Table Speech

Golf and Data

September 26, 2018

Mr. Nobuya Ishizaka

 I feel a bit presumptuous to talk about golf in front of many golf experts today. However, let me tell you about “Golf and Data”, as I come in contact with golf-related data in my daily business operations.

 Golf is a sport closely related to figures and data. A carry is the distance a ball travels through the air. With the remarkable development of golf gear, it is said that a carry has extended tremendously. However, a carry of male PGA Tour golfers in the USA actually extended only 2.5 yards during the past 15 years. The average driver carry was 292.5 yards in 2017. On the other hand, the driver carry of average amateur golfers (handicap 13~20) was 150 yards for females and 198 yards for males. There is a difference of about 100 yards between male professional golfers and amateur golfers. Considering everyone must benefit from the advancement of golf gear, why is the difference so large? I guess the difference comes from basic physical power and fitness. If you want to extend your carry, it might be wiser to train your body rather than buying a new driver.

 Secondly, it might sound like Science Fiction, but you will be able to collect and accumulate information of your shot and swing, condition of the course, weather forecast and even emotional data in the near future by making the most use of highly advanced equipment (sensors/cameras) and software programs. While you are on the golf course, a virtual caddy or coach will accompany you, analyze your present and past data in real time, instantly advise you which club or swing you should apply and whisper in your ears with a voice of your liking.

 Finally let me share with you a data that shows how golf can contribute to the society. Since a donation worth 10,000 dollars was made for the first time in 1938 by PGA Tour, nearly 2.6 billion dollars (approximately 280 billion yen) in total were donated to various charities over the past 50 years. This amount is by far the highest among top sports of the world. Furthermore, over 100,000 volunteers work for the operation of the tournament each year. As most of the tournaments are operated by NPOs, nearly 100% of the proceeds are directed for donation. PGA Tour is a superb example that proves how sport can make a social contribution and provide social services not only in terms of the amount of funds raised but also the number of volunteers engaged. Currently the Japanese male PGA Tour is not very popular but I believe there remains some room for improvement by learning from good initiatives taken in the USA.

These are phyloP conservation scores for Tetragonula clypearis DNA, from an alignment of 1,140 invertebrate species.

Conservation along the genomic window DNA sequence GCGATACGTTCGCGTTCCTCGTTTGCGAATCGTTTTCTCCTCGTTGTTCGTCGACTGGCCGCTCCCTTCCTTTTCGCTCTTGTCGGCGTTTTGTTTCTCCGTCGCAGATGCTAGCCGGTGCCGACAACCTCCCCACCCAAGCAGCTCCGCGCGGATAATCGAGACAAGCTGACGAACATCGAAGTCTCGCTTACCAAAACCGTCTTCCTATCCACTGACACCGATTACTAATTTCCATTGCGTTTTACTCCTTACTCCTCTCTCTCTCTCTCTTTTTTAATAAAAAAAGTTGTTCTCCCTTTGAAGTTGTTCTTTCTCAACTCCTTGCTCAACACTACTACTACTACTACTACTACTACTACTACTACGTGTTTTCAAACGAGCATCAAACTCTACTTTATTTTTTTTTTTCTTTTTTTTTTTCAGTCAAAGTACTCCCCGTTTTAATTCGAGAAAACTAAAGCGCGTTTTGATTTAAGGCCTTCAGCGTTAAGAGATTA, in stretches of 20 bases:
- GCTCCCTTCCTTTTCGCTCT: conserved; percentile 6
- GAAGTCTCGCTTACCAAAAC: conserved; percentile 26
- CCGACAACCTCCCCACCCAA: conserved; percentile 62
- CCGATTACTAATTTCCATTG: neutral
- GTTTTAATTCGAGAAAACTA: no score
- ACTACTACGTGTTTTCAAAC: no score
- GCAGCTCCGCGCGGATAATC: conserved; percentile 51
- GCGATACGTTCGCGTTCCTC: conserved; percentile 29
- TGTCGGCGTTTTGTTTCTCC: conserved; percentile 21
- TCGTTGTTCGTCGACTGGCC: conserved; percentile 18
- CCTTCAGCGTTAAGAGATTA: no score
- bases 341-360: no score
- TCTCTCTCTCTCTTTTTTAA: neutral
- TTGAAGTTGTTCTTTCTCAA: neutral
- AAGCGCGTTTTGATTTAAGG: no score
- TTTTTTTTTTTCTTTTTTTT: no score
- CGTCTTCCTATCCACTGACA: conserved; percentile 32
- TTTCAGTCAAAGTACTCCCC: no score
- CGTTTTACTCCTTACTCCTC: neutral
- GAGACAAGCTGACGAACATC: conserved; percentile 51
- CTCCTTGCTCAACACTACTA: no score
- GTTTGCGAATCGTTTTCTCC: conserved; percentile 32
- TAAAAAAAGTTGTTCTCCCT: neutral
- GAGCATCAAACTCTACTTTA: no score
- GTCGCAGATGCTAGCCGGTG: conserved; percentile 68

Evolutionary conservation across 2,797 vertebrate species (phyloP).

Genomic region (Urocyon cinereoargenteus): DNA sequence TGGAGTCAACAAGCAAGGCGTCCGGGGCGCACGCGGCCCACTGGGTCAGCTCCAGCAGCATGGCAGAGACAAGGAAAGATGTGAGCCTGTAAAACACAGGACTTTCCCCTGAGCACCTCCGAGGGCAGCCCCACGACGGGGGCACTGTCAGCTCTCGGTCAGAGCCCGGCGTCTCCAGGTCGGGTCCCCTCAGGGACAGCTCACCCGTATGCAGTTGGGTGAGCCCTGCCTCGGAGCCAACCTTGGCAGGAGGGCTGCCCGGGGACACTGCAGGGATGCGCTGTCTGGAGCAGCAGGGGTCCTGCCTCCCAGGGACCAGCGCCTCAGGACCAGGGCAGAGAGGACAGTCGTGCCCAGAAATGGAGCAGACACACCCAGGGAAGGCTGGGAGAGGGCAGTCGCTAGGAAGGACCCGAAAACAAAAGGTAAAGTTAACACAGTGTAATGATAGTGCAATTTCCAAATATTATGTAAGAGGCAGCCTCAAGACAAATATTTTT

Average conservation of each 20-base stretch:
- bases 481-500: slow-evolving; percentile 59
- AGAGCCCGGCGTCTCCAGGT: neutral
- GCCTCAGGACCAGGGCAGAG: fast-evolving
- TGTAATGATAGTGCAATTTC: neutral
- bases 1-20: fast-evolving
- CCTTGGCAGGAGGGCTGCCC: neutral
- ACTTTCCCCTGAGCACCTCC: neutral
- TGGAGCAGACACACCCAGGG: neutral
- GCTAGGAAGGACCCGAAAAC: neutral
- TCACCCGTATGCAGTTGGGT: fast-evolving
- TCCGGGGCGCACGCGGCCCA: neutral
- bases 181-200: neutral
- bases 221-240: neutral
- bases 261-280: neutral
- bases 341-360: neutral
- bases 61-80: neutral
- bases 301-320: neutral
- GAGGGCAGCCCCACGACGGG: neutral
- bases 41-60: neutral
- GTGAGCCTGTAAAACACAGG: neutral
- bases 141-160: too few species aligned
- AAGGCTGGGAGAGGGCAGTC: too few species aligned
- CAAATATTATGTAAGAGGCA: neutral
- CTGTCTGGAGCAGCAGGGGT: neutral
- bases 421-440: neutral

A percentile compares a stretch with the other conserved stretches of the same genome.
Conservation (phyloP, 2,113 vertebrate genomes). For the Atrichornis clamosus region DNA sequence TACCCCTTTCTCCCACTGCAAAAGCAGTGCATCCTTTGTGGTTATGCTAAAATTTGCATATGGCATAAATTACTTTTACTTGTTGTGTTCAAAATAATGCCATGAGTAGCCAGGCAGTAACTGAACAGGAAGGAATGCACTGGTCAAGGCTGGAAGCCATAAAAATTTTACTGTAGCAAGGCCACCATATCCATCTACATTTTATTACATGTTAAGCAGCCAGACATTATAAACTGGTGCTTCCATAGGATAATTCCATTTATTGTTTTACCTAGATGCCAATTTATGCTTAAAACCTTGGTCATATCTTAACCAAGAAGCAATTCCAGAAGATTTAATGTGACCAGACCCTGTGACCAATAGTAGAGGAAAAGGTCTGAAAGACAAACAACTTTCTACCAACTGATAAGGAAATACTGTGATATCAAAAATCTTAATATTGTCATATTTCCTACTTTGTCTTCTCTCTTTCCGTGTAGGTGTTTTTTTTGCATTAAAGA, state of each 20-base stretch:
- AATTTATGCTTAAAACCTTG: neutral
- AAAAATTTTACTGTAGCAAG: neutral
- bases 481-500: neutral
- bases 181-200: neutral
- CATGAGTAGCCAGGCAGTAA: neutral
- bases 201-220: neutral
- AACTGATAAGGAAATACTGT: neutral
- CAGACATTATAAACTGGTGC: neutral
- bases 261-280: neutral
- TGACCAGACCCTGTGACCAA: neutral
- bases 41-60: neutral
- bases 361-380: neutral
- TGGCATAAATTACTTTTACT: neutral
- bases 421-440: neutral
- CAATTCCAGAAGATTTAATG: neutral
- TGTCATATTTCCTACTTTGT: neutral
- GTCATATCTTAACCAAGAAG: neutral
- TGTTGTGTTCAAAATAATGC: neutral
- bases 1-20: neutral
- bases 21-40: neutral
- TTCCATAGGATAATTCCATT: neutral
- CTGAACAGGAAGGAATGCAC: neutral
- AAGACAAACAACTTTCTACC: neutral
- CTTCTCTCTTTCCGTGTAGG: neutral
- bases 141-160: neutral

Venturing on Leadership Basic Education

September 26, 2018

Mr. Jiro Tamura
Professor of Law, Keio University

 As a professor of Keio University, Faculty of Law, I am teaching hard skills such as antimonopoly law and economic law as well as soft skills which include negotiation studies and leadership education. Hard skills focus on acquiring knowledge, while soft skills aim to master communication skills necessary to demonstrate leadership.

 I realized this when I went to Harvard Law School and attended the course on Negotiation Studies. Until then I thought knowledge was most important to study law. Through the course, I learned the value of soft skills for problem solving by engaging myself in active learning and mock negotiations.

 Since then I became interested in and started to develop Negotiation Studies merging Harvard teaching with Japanese precepts of Oumi merchants that advocate for benefiting all stakeholders including the merchants, customers and society as a whole.

 Recently Liberal Arts Education is much talked about. In Japan it is often interpreted as acquiring hard skills like attending classes and obtaining more knowledge. However, soft skills like negotiation or dialogue are more important. Through dialogue we learn how to build trusting relationships and to overcome hardships that may not always have clear solutions.

 A Greek philosopher Socrates had not written a single book but unfolded his philosophy through repeated discussions, which is the basis of Liberal Arts Education. Therefore, I am advocating now in Japan to master logical thinking and skills for dialogue, negotiation and decision making. For adults and highly motivated students, we conduct the class of dialogue and discussions named “Fukuzawa Bunmei Juku”, going back to the basics of Keio University. For undergraduates, I conduct 2 active learning classes “Basic Leadership” and “Negotiation Studies”.

 Leadership demonstrated by the Kennedy brothers at the time of Cuban Crisis exemplifies the impact of negotiations that form the basis of Leadership Education. John and Robert suppressed the majority opinion of preemptive strike, made a spot inspection by a naval blockade and elicited the minority opinion of dialogue with Russia at the National Security Council. John sent Robert to the Russian Ambassador for negotiations and succeeded in building a relationship of trust. As a result, Russian forces withdrew from Cuba and the world was saved from the imminent danger of nuclear war.

 As you can see from this example, leadership power that combines both hard and soft skills is invaluable. Yukichi Fukuzawa, the founder of Keio University, called this “jitsugaku” (a science with practical applications), and aimed at leadership education through dialogue and discussions. The spirit of this “jitsugaku” is now practiced in Harvard University as “Pracademic”, combining “practice” and “academic”. It is my sincere hope that many more people will venture on leadership basic education and spread it throughout our country. Let me ask for your cooperation and guidance.